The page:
Thursday, May 03, 2007

Free Thought: Something to Think About

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May 3 marks a day of thoughtful observation, as writers, readers, thinkers and learners acknowledge the state of accessible, free flow information and the value of exchanging ideas. Passionate interest, investment and deprivation of well-rounded thought are what make this day so powerful. Whether you are a martyr for human rights or simply enjoy turning on the tube to catch the morning traffic report, World Press Freedom Day should be means for reflection.

In the photo above by Denis Sintacov, these brave, passionate, orally-bandaged souls silently protest the control of mass media by an oppressive Russian government. For seven years of rule and unchecked power, Vladimer Putin has ordered censorship of all information circulating from newsrooms to those desperate minds of all who call Russia home. This demonstration in Moscow last June is a silent protest and courageously endearing plea for free, fair thought in a state of disabling ignorance.
*Courtesy of AFP Press

Last year, a total of 110 journalists were murdered and 134 were imprisoned. According to the Committee to Protect Journalists, the number of freedom writers jailed for their work across the globe increased for the second year in a row, and one in three is a blogger, online editor or web-based reporter. Personally dabbling in all three growing sectors of journalistic jailbirds, let it be said that I am sleeping with one eye open. Not only has the number of imprisoned electronic journalists increased each year since 1997 (the year CPJ recorded the first jailed Internet writer in its census), but last year’s figures mark the highest number of Internet journalists ever tallied.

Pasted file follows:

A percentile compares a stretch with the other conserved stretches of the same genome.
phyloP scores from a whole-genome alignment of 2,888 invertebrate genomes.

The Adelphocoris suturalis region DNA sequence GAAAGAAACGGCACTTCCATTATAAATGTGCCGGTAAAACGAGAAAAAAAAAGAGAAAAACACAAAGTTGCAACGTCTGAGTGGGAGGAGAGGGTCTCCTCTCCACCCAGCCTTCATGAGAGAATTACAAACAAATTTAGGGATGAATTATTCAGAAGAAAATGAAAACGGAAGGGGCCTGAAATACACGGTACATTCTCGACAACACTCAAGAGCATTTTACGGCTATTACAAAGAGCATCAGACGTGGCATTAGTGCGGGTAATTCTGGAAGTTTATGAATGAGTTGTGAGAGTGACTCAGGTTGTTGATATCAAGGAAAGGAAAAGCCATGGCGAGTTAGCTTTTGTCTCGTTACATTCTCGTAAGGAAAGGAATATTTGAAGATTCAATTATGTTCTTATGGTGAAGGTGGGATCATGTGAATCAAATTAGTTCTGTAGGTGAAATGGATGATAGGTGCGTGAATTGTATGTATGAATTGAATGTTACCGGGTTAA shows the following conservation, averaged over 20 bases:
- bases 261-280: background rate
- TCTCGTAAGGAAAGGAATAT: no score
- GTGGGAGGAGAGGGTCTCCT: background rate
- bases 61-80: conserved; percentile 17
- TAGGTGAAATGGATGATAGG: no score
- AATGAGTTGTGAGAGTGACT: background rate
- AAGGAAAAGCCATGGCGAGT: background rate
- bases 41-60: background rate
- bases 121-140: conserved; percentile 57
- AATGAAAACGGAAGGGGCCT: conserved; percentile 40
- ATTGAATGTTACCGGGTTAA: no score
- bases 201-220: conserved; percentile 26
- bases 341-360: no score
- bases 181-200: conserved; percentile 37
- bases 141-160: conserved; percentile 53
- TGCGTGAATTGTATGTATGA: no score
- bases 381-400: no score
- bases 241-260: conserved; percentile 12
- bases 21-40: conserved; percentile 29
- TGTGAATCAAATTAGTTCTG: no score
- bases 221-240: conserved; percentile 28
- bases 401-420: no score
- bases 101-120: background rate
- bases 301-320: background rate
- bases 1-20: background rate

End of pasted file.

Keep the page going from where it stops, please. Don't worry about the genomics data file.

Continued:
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In recent months, I have held a heavy burden on my heart and mind for journalist Bob Woodruff. When hit by a roadside bomb, he earned the title as the first American news journalist to be wounded in a war zone. A respected reporter since the early nineties, Bob replaced the beloved and humanly imperfect Peter Jennings before departing for Iraq. From sea to shining sea, Americans of all walks of life welcomed Bob into their homes and entrusted their minds to his kind and handsome delivery of information. When Bob returned, he was not handsome, and he had a slightly different story to tell. This brought inescapable sadness and much-needed reality to the American people. This was arguably his most effective reporting to date.

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Maseman shedding some light on anti-war propaganda

Be thankful for our legal (or legally judged) freedom and ability to relay our messages, thoughts and opinions. We all have something to say, and we are blessed with a means to do so. Spread wisdom, expression and thought. Celebrate and contribute to a greater purpose. In doing so, you will facilitate change for what you believe in. Silence is our greatest disabler.

Happy World Press Freedom Day
May 3, 2007

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